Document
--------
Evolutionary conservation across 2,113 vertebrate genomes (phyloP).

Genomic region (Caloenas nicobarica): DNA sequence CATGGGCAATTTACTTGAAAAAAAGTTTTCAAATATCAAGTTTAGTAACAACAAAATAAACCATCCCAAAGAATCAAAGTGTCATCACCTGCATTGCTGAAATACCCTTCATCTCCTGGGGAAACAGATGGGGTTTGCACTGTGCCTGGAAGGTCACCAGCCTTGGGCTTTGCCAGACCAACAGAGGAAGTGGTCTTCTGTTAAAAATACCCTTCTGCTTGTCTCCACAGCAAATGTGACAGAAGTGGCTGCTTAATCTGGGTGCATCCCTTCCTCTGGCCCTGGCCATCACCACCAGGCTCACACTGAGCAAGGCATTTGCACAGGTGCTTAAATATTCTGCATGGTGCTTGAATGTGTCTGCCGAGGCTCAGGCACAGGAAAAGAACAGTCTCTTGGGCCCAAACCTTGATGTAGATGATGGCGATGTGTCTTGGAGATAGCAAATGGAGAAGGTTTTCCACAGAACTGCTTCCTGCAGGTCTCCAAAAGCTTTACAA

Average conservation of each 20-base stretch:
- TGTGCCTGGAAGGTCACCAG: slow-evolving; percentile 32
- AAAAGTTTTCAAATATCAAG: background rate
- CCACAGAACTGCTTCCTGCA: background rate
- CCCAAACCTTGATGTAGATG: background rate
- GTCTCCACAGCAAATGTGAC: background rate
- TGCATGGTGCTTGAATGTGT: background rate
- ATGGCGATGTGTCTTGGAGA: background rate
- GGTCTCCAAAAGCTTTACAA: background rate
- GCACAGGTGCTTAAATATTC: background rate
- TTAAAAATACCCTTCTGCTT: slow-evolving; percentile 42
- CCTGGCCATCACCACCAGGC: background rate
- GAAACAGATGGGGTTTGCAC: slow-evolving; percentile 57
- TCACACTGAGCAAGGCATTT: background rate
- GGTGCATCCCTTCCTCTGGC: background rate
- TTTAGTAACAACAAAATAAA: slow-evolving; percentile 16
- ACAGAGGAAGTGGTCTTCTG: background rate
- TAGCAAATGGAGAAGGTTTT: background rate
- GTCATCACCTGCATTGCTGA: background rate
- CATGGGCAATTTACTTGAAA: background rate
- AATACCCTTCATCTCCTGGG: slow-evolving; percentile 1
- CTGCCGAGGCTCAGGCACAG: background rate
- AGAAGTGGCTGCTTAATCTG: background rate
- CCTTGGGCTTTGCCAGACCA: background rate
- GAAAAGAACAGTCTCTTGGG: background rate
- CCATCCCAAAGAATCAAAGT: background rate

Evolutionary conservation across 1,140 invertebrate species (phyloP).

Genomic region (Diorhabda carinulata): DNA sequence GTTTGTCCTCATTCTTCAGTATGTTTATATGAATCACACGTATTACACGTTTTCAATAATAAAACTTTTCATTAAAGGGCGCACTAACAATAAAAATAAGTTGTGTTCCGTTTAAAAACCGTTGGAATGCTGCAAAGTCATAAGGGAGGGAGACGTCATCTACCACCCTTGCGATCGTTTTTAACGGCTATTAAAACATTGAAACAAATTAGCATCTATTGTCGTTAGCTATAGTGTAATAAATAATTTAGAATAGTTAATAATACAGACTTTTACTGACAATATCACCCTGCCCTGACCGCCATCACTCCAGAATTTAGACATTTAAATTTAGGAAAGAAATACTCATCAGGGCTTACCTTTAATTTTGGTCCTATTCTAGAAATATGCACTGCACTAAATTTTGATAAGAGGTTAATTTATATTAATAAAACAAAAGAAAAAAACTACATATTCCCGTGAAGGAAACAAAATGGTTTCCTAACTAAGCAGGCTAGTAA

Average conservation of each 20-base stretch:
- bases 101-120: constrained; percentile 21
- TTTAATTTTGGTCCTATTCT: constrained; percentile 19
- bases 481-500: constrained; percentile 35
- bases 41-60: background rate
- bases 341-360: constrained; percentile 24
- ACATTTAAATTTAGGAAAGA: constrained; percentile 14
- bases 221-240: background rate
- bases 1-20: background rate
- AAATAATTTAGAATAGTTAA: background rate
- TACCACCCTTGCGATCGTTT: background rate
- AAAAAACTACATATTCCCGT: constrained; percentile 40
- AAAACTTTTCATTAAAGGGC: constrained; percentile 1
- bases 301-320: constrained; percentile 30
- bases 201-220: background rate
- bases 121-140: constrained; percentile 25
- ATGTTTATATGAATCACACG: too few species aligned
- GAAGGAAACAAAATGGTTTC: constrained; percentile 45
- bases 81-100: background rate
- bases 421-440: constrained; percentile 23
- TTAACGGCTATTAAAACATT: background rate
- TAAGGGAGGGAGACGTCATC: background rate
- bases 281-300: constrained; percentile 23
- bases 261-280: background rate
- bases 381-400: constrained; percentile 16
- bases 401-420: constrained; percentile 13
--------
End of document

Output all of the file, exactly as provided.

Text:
Evolutionary conservation across 2,113 vertebrate genomes (phyloP).

Genomic region (Caloenas nicobarica): DNA sequence CATGGGCAATTTACTTGAAAAAAAGTTTTCAAATATCAAGTTTAGTAACAACAAAATAAACCATCCCAAAGAATCAAAGTGTCATCACCTGCATTGCTGAAATACCCTTCATCTCCTGGGGAAACAGATGGGGTTTGCACTGTGCCTGGAAGGTCACCAGCCTTGGGCTTTGCCAGACCAACAGAGGAAGTGGTCTTCTGTTAAAAATACCCTTCTGCTTGTCTCCACAGCAAATGTGACAGAAGTGGCTGCTTAATCTGGGTGCATCCCTTCCTCTGGCCCTGGCCATCACCACCAGGCTCACACTGAGCAAGGCATTTGCACAGGTGCTTAAATATTCTGCATGGTGCTTGAATGTGTCTGCCGAGGCTCAGGCACAGGAAAAGAACAGTCTCTTGGGCCCAAACCTTGATGTAGATGATGGCGATGTGTCTTGGAGATAGCAAATGGAGAAGGTTTTCCACAGAACTGCTTCCTGCAGGTCTCCAAAAGCTTTACAA

Average conservation of each 20-base stretch:
- TGTGCCTGGAAGGTCACCAG: slow-evolving; percentile 32
- AAAAGTTTTCAAATATCAAG: background rate
- CCACAGAACTGCTTCCTGCA: background rate
- CCCAAACCTTGATGTAGATG: background rate
- GTCTCCACAGCAAATGTGAC: background rate
- TGCATGGTGCTTGAATGTGT: background rate
- ATGGCGATGTGTCTTGGAGA: background rate
- GGTCTCCAAAAGCTTTACAA: background rate
- GCACAGGTGCTTAAATATTC: background rate
- TTAAAAATACCCTTCTGCTT: slow-evolving; percentile 42
- CCTGGCCATCACCACCAGGC: background rate
- GAAACAGATGGGGTTTGCAC: slow-evolving; percentile 57
- TCACACTGAGCAAGGCATTT: background rate
- GGTGCATCCCTTCCTCTGGC: background rate
- TTTAGTAACAACAAAATAAA: slow-evolving; percentile 16
- ACAGAGGAAGTGGTCTTCTG: background rate
- TAGCAAATGGAGAAGGTTTT: background rate
- GTCATCACCTGCATTGCTGA: background rate
- CATGGGCAATTTACTTGAAA: background rate
- AATACCCTTCATCTCCTGGG: slow-evolving; percentile 1
- CTGCCGAGGCTCAGGCACAG: background rate
- AGAAGTGGCTGCTTAATCTG: background rate
- CCTTGGGCTTTGCCAGACCA: background rate
- GAAAAGAACAGTCTCTTGGG: background rate
- CCATCCCAAAGAATCAAAGT: background rate

Evolutionary conservation across 1,140 invertebrate species (phyloP).

Genomic region (Diorhabda carinulata): DNA sequence GTTTGTCCTCATTCTTCAGTATGTTTATATGAATCACACGTATTACACGTTTTCAATAATAAAACTTTTCATTAAAGGGCGCACTAACAATAAAAATAAGTTGTGTTCCGTTTAAAAACCGTTGGAATGCTGCAAAGTCATAAGGGAGGGAGACGTCATCTACCACCCTTGCGATCGTTTTTAACGGCTATTAAAACATTGAAACAAATTAGCATCTATTGTCGTTAGCTATAGTGTAATAAATAATTTAGAATAGTTAATAATACAGACTTTTACTGACAATATCACCCTGCCCTGACCGCCATCACTCCAGAATTTAGACATTTAAATTTAGGAAAGAAATACTCATCAGGGCTTACCTTTAATTTTGGTCCTATTCTAGAAATATGCACTGCACTAAATTTTGATAAGAGGTTAATTTATATTAATAAAACAAAAGAAAAAAACTACATATTCCCGTGAAGGAAACAAAATGGTTTCCTAACTAAGCAGGCTAGTAA

Average conservation of each 20-base stretch:
- bases 101-120: constrained; percentile 21
- TTTAATTTTGGTCCTATTCT: constrained; percentile 19
- bases 481-500: constrained; percentile 35
- bases 41-60: background rate
- bases 341-360: constrained; percentile 24
- ACATTTAAATTTAGGAAAGA: constrained; percentile 14
- bases 221-240: background rate
- bases 1-20: background rate
- AAATAATTTAGAATAGTTAA: background rate
- TACCACCCTTGCGATCGTTT: background rate
- AAAAAACTACATATTCCCGT: constrained; percentile 40
- AAAACTTTTCATTAAAGGGC: constrained; percentile 1
- bases 301-320: constrained; percentile 30
- bases 201-220: background rate
- bases 121-140: constrained; percentile 25
- ATGTTTATATGAATCACACG: too few species aligned
- GAAGGAAACAAAATGGTTTC: constrained; percentile 45
- bases 81-100: background rate
- bases 421-440: constrained; percentile 23
- TTAACGGCTATTAAAACATT: background rate
- TAAGGGAGGGAGACGTCATC: background rate
- bases 281-300: constrained; percentile 23
- bases 261-280: background rate
- bases 381-400: constrained; percentile 16
- bases 401-420: constrained; percentile 13